W3C home > Mailing lists > Public > public-ws-chor@w3.org > July 2003

Decoupling of low-level and high-level MEP

From: Ricky Ho <riho@cisco.com>
Date: Sun, 20 Jul 2003 10:53:43 -0700
Message-Id: <4.3.2.7.2.20030720104117.033a9140@franklin.cisco.com>
To: assaf Arkin <arkin@intalio.com>
Cc: public-ws-chor@w3.org

Arkin, your idea here is very interesting to me.  I try to use an example 
to confirm my understanding ...

Business-level MEP
===============
- Submit PO
- A one-way message (no response is expected at the business level)

MEP SubmitPO {
         role: buyer, seller (implements PO-HandlerPT)
         sequence {
                 buyer invoke seller (operation = submitPO, portType = 
PO-HandlerPT)
         }
}

PortType PO-HandlerPT {
         Operation submitPO {
                 Input: (PO)
         }
}

However, since the PO must be send reliably (ie, it has certain QOS 
requirement).  Therefore, at the implementation level, this "business-layer 
MEP" is build on the RM MEP

Infrastructure-level MEP
==================

MEP RM {
     role: sender (implements RM-SenderPT), receiver (implements RM-ReceiverPT)
     sequence {
         while (no Ack received) {
             sender invoke receiver (operation = sendMessage, portType = 
RM-ReceiverPT)
             switch {
                 case1: {
                     receiver invoke sender (operation = sendAck, portType 
= RM-SenderPT)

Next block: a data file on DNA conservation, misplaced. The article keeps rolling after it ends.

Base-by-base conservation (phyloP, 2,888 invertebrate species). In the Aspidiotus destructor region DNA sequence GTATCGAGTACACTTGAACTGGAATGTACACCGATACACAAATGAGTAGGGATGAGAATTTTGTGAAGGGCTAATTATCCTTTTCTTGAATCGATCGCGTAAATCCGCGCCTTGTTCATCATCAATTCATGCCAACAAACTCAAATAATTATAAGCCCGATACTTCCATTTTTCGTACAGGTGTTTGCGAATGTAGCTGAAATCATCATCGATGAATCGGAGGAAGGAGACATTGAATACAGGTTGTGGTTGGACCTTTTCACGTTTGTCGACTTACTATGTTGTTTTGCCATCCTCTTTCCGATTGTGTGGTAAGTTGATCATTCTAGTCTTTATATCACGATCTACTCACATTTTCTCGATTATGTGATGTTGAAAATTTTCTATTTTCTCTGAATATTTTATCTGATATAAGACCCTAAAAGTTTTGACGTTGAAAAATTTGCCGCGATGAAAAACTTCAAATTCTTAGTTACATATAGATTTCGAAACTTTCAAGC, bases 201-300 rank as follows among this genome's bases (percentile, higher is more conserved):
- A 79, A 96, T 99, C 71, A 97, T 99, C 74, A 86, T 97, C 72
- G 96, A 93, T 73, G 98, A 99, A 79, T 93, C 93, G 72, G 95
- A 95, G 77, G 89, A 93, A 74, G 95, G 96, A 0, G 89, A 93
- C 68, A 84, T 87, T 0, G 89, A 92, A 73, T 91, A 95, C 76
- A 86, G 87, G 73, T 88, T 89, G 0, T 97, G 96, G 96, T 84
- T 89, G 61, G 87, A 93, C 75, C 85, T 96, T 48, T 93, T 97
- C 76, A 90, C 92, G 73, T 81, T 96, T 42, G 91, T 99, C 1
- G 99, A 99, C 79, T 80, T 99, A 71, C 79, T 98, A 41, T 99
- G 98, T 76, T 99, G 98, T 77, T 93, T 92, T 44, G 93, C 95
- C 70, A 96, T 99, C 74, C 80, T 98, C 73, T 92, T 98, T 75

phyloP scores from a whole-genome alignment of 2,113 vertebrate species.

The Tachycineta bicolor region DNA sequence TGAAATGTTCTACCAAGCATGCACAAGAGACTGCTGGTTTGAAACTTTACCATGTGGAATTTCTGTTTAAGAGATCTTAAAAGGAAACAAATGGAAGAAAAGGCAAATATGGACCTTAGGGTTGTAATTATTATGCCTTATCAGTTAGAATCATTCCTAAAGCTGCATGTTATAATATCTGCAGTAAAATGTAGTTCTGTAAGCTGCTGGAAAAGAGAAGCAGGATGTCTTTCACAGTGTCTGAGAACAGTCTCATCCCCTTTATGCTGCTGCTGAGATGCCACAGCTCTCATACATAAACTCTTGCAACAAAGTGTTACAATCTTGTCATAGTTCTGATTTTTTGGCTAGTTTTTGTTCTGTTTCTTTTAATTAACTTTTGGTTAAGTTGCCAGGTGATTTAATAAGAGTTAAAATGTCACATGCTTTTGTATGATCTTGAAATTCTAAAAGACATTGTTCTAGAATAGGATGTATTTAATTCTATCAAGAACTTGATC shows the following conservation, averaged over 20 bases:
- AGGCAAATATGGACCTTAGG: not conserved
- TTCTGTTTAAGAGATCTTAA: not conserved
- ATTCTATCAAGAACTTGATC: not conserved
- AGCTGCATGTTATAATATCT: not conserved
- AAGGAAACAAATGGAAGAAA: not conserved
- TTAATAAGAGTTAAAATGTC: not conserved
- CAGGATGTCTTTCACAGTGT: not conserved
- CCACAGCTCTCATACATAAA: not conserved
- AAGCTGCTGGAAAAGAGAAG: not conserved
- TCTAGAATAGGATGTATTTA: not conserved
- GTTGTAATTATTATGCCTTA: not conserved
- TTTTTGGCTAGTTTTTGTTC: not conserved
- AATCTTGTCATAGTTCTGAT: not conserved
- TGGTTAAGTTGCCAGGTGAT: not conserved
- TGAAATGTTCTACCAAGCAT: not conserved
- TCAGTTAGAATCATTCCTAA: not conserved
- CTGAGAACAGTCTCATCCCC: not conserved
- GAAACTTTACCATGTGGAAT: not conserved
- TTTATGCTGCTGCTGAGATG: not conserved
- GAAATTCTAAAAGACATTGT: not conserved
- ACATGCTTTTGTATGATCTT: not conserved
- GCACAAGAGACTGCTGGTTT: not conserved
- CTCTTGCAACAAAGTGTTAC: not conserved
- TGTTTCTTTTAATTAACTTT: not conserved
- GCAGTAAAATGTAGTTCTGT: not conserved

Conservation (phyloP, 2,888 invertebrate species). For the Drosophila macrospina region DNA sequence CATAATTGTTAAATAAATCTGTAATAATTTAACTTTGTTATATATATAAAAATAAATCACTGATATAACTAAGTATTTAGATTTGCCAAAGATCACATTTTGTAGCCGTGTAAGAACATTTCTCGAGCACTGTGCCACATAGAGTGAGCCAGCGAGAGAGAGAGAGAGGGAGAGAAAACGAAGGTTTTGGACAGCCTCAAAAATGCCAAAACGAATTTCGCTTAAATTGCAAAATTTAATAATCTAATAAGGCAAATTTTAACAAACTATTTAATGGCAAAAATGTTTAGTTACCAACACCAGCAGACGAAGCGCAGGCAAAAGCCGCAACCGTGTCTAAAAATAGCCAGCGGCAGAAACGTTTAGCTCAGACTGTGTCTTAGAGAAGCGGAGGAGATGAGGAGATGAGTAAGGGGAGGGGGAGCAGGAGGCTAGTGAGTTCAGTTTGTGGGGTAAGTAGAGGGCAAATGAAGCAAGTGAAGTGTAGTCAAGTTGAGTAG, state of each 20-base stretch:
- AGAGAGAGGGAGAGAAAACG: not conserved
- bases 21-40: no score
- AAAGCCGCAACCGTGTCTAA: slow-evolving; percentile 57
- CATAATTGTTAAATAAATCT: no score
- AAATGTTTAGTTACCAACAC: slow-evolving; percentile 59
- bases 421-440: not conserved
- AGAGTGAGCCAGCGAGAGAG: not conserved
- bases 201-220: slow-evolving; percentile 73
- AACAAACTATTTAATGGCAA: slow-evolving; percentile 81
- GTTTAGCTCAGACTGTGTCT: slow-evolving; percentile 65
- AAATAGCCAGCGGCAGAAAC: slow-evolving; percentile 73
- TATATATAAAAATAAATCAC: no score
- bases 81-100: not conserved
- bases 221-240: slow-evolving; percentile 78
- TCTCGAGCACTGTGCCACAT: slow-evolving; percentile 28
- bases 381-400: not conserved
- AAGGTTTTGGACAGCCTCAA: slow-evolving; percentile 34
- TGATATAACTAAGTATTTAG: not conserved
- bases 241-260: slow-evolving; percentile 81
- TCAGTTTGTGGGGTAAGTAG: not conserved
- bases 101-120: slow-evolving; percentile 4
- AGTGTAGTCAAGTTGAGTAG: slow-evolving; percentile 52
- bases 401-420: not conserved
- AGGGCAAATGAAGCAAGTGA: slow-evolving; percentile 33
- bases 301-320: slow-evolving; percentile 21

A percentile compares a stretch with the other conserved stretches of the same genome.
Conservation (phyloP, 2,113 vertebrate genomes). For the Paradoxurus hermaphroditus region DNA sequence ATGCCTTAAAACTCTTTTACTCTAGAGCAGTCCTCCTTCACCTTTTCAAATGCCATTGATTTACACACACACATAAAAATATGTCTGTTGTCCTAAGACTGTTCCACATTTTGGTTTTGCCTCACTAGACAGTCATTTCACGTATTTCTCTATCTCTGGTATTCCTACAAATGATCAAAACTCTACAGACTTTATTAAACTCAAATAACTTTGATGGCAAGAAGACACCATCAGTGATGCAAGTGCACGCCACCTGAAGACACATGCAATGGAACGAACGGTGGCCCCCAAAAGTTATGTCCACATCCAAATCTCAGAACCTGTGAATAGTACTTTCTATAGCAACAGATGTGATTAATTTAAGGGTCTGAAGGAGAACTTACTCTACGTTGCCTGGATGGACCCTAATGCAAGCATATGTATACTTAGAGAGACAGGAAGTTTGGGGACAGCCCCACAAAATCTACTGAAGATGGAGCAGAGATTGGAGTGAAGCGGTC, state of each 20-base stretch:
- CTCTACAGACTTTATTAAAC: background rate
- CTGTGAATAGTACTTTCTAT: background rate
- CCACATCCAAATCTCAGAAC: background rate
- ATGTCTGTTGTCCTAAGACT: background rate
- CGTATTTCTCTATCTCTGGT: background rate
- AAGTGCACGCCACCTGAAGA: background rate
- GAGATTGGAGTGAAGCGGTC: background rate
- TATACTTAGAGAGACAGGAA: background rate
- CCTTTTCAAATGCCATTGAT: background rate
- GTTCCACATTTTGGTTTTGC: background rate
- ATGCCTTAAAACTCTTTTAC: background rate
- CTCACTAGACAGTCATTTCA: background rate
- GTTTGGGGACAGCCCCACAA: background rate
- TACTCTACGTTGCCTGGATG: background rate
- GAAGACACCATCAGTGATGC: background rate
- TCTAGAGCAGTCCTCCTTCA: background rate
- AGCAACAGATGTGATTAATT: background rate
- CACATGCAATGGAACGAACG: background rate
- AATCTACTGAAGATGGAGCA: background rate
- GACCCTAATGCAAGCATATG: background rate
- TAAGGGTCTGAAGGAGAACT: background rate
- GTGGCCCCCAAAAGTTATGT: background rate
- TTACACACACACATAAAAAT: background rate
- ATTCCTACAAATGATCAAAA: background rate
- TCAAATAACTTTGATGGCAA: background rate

}
                 case2: {
                     timeout
                 }
             }
         }
     }
}

PortType RM-ReceiverPT {
         Operation sendMessage {
                 Input: (Message, Ack-CallbackAddress)
         }
}

PortType RM-SenderPT {
         Operation sendAck {
                 Input: (Ack)
         }
}

Here is what happens at runtime ...

1) The buyer engage in the SubmitPO MEP when it follows the choreography 
definition and invoke the "submitPO" operation.
2) There is separate QOS requirement specified by the buyer (maybe 
communicate out of band) that the operation must be done reliably.
3) The binding layer (this is what you call the "protocol handler", 
consider it to be the client stub of the POHandlerPT) decides to use the RM 
services.  So it invoke the "sendMessage" operation of the RM-ReceiverPT 
instead (the client stub may encapsulate the business SOAP message inside 
the RM SOAP message).
4) The implementation of sendMessage (at receiver side, which you call the 
"protocol handler") invoke the sendAck operation of the sender side.  At 
the same time, it also invoke the "submitPO" operation of the receiver side.

The key point here is that the binding between the business-level-MEP and 
RM-MEP is captured "somewhere else" (what you call "out-of-band"), so that 
they can essentially decoupled with each other.  This "decoupling" 
introduce tremendously reusability and flexibility and still retain simplicity.

Do I accurately rephrase what you mean ?

Rgds, Ricky



> >Resent-Date: Fri, 18 Jul 2003 17:11:12 -0400 (EDT)
> >Date: Fri, 18 Jul 2003 14:10:53 -0700
> >From: Assaf Arkin <arkin@intalio.com>
> >Organization: Intalio
> >User-Agent: Mozilla/5.0 (Windows; U; Windows NT 5.1; en-US; rv:1.4)
> >Gecko/20030624
> >X-Accept-Language: en-us, en, he
> >To: "Burdett, David" <david.burdett@commerceone.com>
> >CC: Frank McCabe <frankmccabe@mac.com>,
> >         Martin Chapman <martin.chapman@oracle.com>,
> >         Steve Ross-Talbot <steve@enigmatec.net>,
> >         "Champion, Mike" <Mike.Champion@SoftwareAG-USA.com>,
> >         public-ws-chor@w3.org
> >Subject: Re: Grounding Choreographies (the atoms) - WAS Simple
> >Choreograph   y   composition suggestion
> >X-Archived-At: http://www.w3.org/mid/3F18625D.8060408@intalio.com